Herman’s Hermits – Herman’s Hermits On Tour

I may have mentioned before, there was a time when I was all about the British Invasion. Everything involved with it, I was into. My roommate Danny shared the fascination, and between us we gathered up nearly everything British Invasion from Desertshore Records. And that includes Herman’s Hermits, and quite a bit of them.

Herman's Hermits On Tour front cover
Those “Hello” stickers are covering up earlier ownership.

Once again (see Dave Clark Five’s American Tour) we have an album with “tour” in the name and in no other aspect of the record. This is just exactly what most people think of when they think of Herman’s Hermits, some very simple bubblegum pop in “Can’t You Hear My Heartbeat,” the silly skiffle of “I’m Henry VIII, I Am,” covers of Yardbirds and Buddy Holly. It’s a Mickey Most production on MGM, perfect 1965 pop. (And like a lot of ’60s music, it’s not entirely clear where the band performed and where there were session musicians; the only consistently identifiable member was lead singer Peter Noone).

I’m sure I bought this around 1980, when I was just awash in British Invasion love. And these are great pop songs. But, honestly I’m not often in the mood for them anymore, and I really hadn’t played this in years — I didn’t even remember there was a “For Your Love” cover. It’s a great record. Because they were so pop, Herman’s Hermits don’t get a huge amount of respect, but these are solid songs all the way around, and some of their songs skirt the edges of proto-punk in attitude (“A Must To Avoid,” for example.)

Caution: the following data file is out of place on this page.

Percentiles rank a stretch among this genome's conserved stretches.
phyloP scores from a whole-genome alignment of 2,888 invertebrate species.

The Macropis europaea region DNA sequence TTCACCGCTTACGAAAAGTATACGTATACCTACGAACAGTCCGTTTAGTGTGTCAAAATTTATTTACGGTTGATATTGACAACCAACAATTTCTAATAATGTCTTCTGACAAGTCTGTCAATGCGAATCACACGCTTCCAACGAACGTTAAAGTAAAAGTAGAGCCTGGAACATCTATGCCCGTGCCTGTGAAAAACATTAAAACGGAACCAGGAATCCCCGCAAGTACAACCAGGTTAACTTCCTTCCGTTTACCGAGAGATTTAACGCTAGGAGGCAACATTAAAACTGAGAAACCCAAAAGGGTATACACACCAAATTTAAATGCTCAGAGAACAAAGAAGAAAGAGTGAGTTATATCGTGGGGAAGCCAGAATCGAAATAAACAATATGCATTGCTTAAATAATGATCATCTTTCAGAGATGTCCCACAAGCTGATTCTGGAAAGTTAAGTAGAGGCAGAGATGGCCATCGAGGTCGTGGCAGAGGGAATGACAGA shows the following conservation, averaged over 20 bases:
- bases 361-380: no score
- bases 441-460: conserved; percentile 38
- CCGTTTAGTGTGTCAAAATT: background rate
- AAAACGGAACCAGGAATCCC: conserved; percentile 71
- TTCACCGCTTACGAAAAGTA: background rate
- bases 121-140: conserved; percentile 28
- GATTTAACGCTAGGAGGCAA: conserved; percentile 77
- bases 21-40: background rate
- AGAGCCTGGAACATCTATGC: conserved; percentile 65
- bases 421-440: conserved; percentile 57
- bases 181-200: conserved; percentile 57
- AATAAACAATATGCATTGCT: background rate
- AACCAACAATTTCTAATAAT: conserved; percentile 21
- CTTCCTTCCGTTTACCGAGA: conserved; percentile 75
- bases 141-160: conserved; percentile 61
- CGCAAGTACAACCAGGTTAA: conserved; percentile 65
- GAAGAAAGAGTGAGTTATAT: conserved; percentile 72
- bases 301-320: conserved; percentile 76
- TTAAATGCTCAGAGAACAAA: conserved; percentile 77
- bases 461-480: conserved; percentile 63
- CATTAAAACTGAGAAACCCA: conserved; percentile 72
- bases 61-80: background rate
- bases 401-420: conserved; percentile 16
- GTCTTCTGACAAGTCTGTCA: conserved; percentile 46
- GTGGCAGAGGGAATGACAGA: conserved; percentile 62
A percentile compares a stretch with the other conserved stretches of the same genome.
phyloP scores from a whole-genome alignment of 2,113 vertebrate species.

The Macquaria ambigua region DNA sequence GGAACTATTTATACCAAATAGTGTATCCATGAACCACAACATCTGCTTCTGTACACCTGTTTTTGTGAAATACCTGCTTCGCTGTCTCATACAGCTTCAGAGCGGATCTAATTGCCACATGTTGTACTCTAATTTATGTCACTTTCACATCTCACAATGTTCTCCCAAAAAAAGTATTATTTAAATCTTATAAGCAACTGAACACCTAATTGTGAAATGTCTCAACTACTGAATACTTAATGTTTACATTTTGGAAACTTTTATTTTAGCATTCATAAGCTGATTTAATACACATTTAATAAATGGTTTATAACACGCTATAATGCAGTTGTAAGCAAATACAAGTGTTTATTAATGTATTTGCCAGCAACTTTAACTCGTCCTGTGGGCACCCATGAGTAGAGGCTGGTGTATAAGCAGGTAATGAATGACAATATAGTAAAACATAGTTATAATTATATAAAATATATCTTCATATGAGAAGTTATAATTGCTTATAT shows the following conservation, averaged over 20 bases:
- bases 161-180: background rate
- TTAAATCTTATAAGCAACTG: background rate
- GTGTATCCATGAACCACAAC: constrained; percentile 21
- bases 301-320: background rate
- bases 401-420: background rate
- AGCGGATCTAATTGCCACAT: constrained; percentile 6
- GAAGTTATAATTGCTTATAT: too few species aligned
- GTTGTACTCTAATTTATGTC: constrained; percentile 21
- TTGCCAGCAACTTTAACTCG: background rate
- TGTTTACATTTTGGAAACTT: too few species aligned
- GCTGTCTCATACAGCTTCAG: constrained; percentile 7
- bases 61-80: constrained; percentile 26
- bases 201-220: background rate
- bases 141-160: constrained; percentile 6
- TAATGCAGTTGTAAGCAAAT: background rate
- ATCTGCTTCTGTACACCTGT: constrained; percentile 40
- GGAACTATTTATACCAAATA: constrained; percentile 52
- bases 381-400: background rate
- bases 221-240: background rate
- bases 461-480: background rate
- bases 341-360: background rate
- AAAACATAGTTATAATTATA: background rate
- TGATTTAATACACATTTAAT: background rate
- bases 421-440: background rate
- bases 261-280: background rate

While I remembered that someone had stuck a “Hello” sticker on the cover in various places, I hadn’t paid much attention to what it might be covering until just now. Seeing that similar sticker coverings were applied to the label, it seems like perhaps this was a library copy that found its way back into circulation. I’m dying to know but it doesn’t seem like the top sticker is coming off the lower sticker.

On Tour back cover
A mysterious serial number on the bottom, and another piece of “hello” sticker covering up something
What does this hide?
What does this hide?
Serial number
Number 9 . . . Number 9
sticker on label
This certainly makes me think this belonged to a radio station or library at some point (I know my libraries all pasted ownership labels on top of the regular record labels, to my annoyance).

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